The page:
- Scaling up electrolytic devices to industrial scale will require standards or benchmarks against which researchers can compare their experimental membranes. Industrial membrane manufacturers have the capability to produce at scale to reduce batch-to-batch variability, but will need a market with sufficient demand to justify investments.
Priorities and Next Steps
- There are lessons for CO2 electrolysis from the fuel cell community, which has decades of research on relevant membranes. However, hurdles to straightforward knowledge translation between the fields include the fact that fuel cell designs converge on one goal, whereas CO2 electrolyzers have multiple products or objectives.
- Continued study of CO2 electroreduction reactions will be needed to fully characterize the radicals and other minor / exotic intermediate species and their effects on membrane degradation.
- Electrochemists should collaborate with membrane scientists to arrive at optimal designs of electrolytic membranes, e.g., by deciding on specific performance parameters for the electrolyzers that membrane scientists can work towards.
- Researchers and industry must maintain close conversation to achieve standards and benchmarks for electrolytic membranes. Governments and other funders can play an important role by providing the resources to facilitate scaled up production and set industry standards.
- Shane Ardo, University of California, Irvine
- Chulsung Bae, Rensselaer Polytechnic Institute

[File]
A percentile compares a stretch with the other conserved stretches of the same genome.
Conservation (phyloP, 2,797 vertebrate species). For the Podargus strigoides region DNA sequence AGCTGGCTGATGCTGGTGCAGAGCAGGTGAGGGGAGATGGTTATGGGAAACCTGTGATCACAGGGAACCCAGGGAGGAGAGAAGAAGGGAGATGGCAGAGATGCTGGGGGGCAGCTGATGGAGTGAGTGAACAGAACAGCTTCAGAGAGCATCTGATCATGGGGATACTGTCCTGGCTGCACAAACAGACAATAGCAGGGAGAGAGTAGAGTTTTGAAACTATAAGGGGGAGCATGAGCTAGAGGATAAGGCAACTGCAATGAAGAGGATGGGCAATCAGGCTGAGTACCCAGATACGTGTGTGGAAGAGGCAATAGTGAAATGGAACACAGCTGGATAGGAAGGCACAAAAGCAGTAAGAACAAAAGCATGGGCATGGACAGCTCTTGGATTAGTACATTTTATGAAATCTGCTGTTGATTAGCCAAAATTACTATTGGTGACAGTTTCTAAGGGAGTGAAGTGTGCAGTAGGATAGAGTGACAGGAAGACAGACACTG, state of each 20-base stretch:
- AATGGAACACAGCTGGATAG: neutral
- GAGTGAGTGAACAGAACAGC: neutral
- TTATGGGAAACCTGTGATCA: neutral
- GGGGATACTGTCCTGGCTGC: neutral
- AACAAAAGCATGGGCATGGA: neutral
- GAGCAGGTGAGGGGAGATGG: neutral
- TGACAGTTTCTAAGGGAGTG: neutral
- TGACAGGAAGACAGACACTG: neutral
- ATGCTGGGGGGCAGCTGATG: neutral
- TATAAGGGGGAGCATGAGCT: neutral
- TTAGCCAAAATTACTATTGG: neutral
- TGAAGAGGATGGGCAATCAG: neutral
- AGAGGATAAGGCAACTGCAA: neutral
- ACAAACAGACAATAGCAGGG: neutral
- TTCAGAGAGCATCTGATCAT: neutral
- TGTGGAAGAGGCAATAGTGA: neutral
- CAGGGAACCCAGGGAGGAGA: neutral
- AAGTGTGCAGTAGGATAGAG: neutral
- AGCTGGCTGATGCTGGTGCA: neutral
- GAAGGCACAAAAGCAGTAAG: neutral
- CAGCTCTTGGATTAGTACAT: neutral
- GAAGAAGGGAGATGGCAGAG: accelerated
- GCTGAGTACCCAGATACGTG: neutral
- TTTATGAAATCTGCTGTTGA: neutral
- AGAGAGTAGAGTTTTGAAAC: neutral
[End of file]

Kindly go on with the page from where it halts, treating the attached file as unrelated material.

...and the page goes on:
- Bamdad Bahar, Xergy Inc.
- Curtis Berlinguette, University of British Columbia / CIFAR
- Phil De Luna, National Research Council Canada
- Todd Deutsch, National Renewable Energy Laboratory
- Jonathan Edwards, University of Toronto
- Christine Gabardo, University of Toronto
- Claire Hartmann-Thompson, 3M
- Michael Hickner, Pennsylvania State University
- Winston Ho, Ohio State University
- Steven Holdcroft, Simon Fraser University
- Shaffiq Jaffer, Total / CIFAR
- Feng Jiao, University of Delaware
- Kendra Kuhl, Opus-12
- Tom Mallouk, University of Pennsylvania / CIFAR
- Kenneth Neyerlin, National Renewable Energy Laboratory
- Peter Pintauro, Vanderbilt University
- Angelica Reyes, University of British Columbia
- Danielle Salvatore, University of British Columbia
- Ted Sargent, University of Toronto / CIFAR
- Stafford Sheehan, The Air Company
- Ken Shi, National Research Council Canada
- Lihui Wang, Opus-12
- Joshua Wicks, University of Toronto
- Zhifei Yan, University of Pennsylvania
- Fan Yang, Giner Inc.
New catalyst upgrades greenhouse gas into renewable hydrocarbons (news article on recent research from the lab of Ted Sargent, director of the Bio-inspired Solar Energy program)
Making fuel from water and CO2: The Importance of stabilizing highly reactive nickel catalysts in neutral pH solution (research brief)
Solar conversion of CO2 to CO using Earth-abundant electrocatalysts prepared by atomic layer modification of CuO (research brief)
For more information, contact Fiona Cunningham, Director, Innovation.
CIFAR is a registered charitable organization supported by the governments of Canada, Alberta and Quebec, as well as foundations, individuals, corporations and Canadian and international partner organizations.